JPC SYSTEMIC PATHOLOGY
DIGESTIVE SYSTEM
August 2018
D-B02

 

Signalment (AFIP#1946317):  4-day-old Thoroughbred foal

HISTORY:  The foal presented with bloody diarrhea (frank blood) 12 hours prior to death

HISTOPATHOLOGIC DESCRIPTION:  Small intestine:  There is diffuse, transmural, circumferential coagulative necrosis of the intestinal mucosa (villi) which extends through the muscularis mucosa and into the submucosa; the necrosis is characterized by loss of differential staining and retention of the cellular architecture of the mucosal epithelium and lamina propria, multifocal loss of villi and crypts, and blunting and fusion of remaining villi. Bacilli that range in size from 1-2 x 3-7um line denuded, necrotic  villi and form colonies within remaining crypts admixed with necrotic debris.  The lamina propria, submucosa, and serosa are markedly expanded by abundant hemorrhage, increased clear space, ectatic lymphatics (edema) and fibrin. Multifocally, the tunica intima and tunica media of small and medium sized blood vessels are expanded and disrupted by fibrin, edema, karyorrhectic debris and hemorrhage (necrotizing vasculitis), and occasionally contain organizing eosinophilic, beaded and fibrillar material (fibrin thrombi) which are adherent to often disrupted endothelium and either partially or completely occluding the vessel.  Less affected vessels are lined by hypertrophied, reactive endothelium.  The adjacent section of mesentery is edematous and lined by hypertrophied mesothelium.

MORPHOLOGIC DIAGNOSIS:  Small intestine: Enteritis, necrohemorrhagic, acute, diffuse, marked, with vasculitis, edema, and numerous bacilli, Thoroughbred, equine.

ETIOLOGIC DIAGNOSIS:  Clostridial enteritis

CAUSE:  Clostridium perfringens type C

GENERAL DISCUSSION:

PATHOGENESIS:

TYPICAL CLINICAL FINDINGS:

TYPICAL GROSS FINDINGS:

TYPICAL LIGHT MICROSCOPIC FINDINGS:

ADDITIONAL DIAGNOSTIC TESTS:

DIFFERENTIAL DIAGNOSIS:

Acute diarrhea or sudden death with intestinal necrosis and mucosal thrombosis - horses:

Other equine bacterial enteritides:

COMPARATIVE PATHOLOGY:

Clostridium perfringens - Types, toxins and diseases

 

Type

Toxin

Diseases

Alpha

Beta

Epsilon

Iota

A

++

-

-

-

Gas gangrene

Food Borne Illness - humans

Necrotic enteritis - chickens

Gastroenteritis - ferrets

Yellow lamb disease - enterotoxemia, western US

Colitis horses

Canine hemorrhagic gastroenteritis

Hemorrhagic bowel syndrome - dairy cattle

Necrotizing enterocolitis in piglets

Antibiotic enteritis- horses, rabbits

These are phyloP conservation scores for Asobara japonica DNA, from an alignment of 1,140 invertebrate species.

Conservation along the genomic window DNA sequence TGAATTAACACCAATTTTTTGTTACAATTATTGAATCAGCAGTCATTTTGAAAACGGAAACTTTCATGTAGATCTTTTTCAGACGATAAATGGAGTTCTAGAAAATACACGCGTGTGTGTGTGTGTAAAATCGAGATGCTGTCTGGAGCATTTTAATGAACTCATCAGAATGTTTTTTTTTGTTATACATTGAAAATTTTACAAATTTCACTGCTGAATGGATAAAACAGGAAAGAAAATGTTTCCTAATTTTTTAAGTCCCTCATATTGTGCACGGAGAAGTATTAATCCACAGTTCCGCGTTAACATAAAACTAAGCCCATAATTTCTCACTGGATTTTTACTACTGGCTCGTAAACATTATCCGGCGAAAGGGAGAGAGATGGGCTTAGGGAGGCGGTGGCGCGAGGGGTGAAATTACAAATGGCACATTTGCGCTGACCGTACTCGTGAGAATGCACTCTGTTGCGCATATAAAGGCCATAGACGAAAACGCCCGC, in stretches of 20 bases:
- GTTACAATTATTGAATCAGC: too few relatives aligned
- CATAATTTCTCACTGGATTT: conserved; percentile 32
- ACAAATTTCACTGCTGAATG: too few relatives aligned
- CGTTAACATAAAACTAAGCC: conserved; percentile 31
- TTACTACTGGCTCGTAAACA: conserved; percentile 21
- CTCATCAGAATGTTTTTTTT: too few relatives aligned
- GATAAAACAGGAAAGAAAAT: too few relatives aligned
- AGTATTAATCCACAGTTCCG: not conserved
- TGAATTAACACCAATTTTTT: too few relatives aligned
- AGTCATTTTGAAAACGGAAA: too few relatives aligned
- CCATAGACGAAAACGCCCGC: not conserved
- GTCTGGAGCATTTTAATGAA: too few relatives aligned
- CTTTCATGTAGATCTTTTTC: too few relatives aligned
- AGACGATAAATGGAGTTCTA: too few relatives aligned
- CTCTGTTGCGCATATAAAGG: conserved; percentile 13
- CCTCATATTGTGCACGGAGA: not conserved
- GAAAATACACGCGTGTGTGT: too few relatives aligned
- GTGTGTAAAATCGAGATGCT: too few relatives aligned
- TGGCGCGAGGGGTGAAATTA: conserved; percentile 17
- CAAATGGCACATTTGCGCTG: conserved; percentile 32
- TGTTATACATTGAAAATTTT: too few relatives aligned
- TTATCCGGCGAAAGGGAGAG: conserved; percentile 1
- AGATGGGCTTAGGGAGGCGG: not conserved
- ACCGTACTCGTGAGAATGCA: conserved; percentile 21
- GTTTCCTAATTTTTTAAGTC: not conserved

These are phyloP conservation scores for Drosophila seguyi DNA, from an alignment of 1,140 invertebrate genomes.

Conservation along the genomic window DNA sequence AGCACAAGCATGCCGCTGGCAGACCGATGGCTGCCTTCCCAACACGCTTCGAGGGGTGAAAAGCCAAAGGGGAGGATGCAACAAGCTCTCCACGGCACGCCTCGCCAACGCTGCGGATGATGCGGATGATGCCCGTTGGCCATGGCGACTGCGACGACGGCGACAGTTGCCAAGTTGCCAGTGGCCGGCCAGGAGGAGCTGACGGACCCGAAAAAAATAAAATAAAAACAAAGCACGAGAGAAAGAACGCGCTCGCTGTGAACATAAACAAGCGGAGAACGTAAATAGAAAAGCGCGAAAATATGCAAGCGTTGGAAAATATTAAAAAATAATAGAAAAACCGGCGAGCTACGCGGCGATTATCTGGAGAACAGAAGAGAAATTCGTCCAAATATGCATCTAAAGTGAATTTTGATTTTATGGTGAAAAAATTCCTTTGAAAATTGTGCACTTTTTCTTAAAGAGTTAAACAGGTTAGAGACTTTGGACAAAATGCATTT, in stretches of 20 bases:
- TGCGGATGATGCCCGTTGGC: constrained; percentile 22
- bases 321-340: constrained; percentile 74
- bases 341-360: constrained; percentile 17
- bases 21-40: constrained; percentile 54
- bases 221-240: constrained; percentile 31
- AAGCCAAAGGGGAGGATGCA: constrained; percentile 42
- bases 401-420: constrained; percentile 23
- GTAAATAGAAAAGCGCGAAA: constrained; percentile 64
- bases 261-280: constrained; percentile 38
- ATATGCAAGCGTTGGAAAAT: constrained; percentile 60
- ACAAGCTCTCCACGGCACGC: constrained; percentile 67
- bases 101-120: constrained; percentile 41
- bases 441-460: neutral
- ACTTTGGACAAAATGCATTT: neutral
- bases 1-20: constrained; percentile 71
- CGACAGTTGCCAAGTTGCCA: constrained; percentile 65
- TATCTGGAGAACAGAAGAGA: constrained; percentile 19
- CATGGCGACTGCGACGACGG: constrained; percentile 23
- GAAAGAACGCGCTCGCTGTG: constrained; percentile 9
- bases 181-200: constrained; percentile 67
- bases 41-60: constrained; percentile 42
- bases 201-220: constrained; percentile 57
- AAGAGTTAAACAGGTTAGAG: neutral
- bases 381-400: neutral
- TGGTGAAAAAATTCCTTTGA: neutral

B

+

++

+

-

Lamb dysentery

Hemorrhagic enteritis - calves, foals, guinea pigs - UK, S. Africa, Middle East

Sheep-hemorrhagic enterotoxemia

C

+

++

-

-

Enterotoxic (necro)hemorrhagic enteritis - neonatal lambs, goats, cattle, pigs, foals, occasionally adult horses

Struck - Adult sheep, hemorrhagic enteritis and peritonitis due to endothelial damage by angiotoxin

Necrotic enteritis of birds

Note:  Trypsin (low in neonates) inactivates beta toxin

D

+

-

++

-

Overeating disease/pulpy kidney (due to angiotoxin) - Sheep, cattle, goats

Focal symmetric encephalomalacia – Sheep, goats

Enterocolitis in goats

Note: Trypsin activates Epsilon toxin

E

+

-

-

++

Enterotoxemia - calves, lambs. guinea pigs, rabbits

Canine hemorrhagic gastroenteritis

Table adapted from Barker et al, 1993 p.237 & Jones et al, 1997 p. 421

References:

  1. Diab SS, Kinde H, Moore J, et al. Pathology of Clostridium perfringens Type C enterotoxemia in horses. Vet Pathol. 2012;49(2):255-263.
  2. Dors A, Czyzewska-Dors E, Wasyl D, Pomorska-Mol M. Prevalence and Factors Associated with the Occurrence of Bacterial Enteropathogens in Suckling Piglets in Farrow-to-Finish Herds. Vet Rec. 2016; 179(23):598.
  3. Filho EF, Carvalho AU, Assis RA, et al. Clinicopathologic Features of Experimental Clostridium perfringens Type D Enterotoxemia in Cattle.Vet Pathol. 2009;46:1213-1220.
  4. Gelberg HB. Alimentary system and the peritoneum, omentum, mesentery, and peritoneal cavity. In: McGavin MD, Zachary JF, eds. Pathologic Basis of Veterinary Disease. 6th ed. St. Louis, MO: Elsevier-Mosby; 2017:379.
  5. Jones TC, Hunt RD, King NW. Veterinary Pathology. 6th ed. Baltimore, MD: Williams and Wilkins; 1997:420-422.
  6. Li M, Zhang X, Zhu L, Zhao N, et al. Identification, Isolation, and Phylogenetic Analysis of Clostridium perfringens Type A and Type C from Wild Boar (Sus scrofa) in the People’s Republic of China. J Wildl Dis. 2017; 53(3):642-648.
  7. Michelsen PGE, Smith BP. Diseases caused by Clostridium perfringens toxins (enterotoxemia, yellow lamb disease, lamb dysentery, necrotic enteritis). In: Smith BP, ed. Large Animal Internal Medicine. 4th ed. St. Louis, MO: Mosby-Elsevier; 2009:870-874.
  8. Schumacher VL, Marrtel A, Pasmans F, Van Immerseel F, Posthaus Endothelial Binding of Beta Toxin to Small Intestinal Mucosal Endothelial Cells in Early Stages of Experimentally Induced Clostridium Perfringens Type C Enteritis in Pigs. Vet Pathol. 2013;50(4):626-629.
  9. Uzal FA, Plattner BL, Hostetter JM. Alimentary system. In: Maxie MG, ed. Jubb, Kennedy, and Palmer’s Pathology of Domestic Animals. 6th ed. Vol 2. Philadephia, PA: Elseveier; 2016:99-114, 185-188.


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